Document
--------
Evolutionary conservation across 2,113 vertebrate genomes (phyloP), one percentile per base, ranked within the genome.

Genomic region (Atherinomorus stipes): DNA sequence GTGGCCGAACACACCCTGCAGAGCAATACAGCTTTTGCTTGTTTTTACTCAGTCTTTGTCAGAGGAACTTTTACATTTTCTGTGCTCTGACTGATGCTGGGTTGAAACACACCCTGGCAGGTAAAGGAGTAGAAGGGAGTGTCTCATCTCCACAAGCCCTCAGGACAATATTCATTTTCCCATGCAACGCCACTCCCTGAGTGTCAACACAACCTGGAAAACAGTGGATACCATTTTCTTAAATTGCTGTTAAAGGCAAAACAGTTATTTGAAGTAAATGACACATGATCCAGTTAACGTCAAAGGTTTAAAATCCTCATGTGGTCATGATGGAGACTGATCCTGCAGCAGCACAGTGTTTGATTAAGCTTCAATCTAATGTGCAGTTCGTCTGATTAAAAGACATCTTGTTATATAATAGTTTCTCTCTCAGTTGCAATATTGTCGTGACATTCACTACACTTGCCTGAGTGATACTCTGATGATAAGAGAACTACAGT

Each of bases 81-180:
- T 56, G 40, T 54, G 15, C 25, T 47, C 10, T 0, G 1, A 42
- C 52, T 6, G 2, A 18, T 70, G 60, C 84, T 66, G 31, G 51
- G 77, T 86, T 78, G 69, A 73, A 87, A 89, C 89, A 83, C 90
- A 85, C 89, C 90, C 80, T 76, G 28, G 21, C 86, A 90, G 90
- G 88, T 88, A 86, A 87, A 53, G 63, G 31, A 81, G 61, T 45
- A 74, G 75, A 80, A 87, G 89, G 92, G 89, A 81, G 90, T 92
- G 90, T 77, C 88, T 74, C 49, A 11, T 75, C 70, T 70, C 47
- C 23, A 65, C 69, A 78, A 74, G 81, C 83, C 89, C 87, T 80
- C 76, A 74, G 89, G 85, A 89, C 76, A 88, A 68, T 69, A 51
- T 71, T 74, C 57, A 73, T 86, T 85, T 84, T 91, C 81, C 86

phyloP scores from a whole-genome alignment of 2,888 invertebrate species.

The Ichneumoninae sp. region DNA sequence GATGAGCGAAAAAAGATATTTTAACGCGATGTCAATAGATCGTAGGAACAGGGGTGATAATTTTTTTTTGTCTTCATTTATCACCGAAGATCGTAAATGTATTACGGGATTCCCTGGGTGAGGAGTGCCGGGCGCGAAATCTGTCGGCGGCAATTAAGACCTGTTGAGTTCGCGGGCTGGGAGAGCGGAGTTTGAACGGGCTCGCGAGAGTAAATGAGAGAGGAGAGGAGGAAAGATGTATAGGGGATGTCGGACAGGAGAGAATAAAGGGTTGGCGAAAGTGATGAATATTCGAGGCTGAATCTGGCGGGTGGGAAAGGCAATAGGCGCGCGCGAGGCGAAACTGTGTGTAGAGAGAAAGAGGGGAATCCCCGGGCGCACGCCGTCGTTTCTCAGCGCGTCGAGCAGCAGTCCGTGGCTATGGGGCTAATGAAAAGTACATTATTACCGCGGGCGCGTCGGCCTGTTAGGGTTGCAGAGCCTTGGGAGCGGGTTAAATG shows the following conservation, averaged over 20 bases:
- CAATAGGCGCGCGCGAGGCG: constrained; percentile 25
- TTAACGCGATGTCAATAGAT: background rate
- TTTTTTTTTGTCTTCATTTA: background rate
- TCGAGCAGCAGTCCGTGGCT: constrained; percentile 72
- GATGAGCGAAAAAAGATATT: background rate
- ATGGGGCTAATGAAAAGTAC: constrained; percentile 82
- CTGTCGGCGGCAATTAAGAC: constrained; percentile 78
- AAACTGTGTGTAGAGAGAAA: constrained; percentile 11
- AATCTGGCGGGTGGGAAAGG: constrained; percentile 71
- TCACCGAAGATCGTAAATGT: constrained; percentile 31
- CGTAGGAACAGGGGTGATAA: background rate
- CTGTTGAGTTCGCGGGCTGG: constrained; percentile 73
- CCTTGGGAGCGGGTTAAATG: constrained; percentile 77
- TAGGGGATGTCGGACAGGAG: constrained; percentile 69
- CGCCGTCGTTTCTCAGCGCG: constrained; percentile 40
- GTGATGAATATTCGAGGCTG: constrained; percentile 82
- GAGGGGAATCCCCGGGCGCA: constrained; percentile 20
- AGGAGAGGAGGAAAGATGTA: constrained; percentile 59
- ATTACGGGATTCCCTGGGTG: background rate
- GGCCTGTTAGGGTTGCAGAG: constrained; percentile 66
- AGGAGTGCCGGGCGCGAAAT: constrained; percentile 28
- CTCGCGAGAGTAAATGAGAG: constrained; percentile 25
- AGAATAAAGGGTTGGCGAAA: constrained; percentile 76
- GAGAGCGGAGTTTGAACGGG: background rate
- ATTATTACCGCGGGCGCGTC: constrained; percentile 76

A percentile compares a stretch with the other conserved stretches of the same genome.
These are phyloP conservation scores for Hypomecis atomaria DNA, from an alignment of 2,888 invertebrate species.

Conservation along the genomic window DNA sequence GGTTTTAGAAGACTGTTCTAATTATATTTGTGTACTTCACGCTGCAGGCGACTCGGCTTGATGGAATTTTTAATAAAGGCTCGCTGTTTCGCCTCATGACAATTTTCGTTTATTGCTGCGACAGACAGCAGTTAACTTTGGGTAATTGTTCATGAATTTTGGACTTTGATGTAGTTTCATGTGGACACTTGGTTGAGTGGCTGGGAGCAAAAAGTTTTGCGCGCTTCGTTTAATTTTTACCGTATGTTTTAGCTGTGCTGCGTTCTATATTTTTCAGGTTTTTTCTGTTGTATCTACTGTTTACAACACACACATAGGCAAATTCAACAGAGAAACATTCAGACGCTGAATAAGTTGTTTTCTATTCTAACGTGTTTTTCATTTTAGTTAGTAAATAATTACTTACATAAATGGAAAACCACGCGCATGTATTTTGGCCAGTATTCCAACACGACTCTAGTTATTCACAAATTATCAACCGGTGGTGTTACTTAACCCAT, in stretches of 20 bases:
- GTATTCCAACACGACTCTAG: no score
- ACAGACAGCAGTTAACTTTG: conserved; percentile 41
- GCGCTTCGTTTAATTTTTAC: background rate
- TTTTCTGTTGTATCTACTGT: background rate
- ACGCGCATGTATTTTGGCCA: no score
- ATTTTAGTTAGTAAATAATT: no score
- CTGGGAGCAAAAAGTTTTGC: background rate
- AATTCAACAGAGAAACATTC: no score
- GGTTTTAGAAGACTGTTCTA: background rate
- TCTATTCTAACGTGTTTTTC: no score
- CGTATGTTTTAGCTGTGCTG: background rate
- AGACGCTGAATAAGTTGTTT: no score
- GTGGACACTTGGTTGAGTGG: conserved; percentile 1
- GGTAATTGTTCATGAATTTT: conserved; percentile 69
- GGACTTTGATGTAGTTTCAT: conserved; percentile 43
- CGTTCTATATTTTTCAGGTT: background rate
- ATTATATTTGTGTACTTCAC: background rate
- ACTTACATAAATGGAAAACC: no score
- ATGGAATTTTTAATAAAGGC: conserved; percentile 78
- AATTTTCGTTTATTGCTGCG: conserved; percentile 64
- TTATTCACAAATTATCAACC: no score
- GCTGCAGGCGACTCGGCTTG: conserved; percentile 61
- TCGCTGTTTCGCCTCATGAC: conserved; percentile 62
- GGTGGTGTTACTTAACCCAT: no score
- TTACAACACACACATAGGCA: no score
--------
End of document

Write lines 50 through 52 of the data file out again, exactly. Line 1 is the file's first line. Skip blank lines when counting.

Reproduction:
- CTGGGAGCAAAAAGTTTTGC: background rate
- AATTCAACAGAGAAACATTC: no score
- GGTTTTAGAAGACTGTTCTA: background rate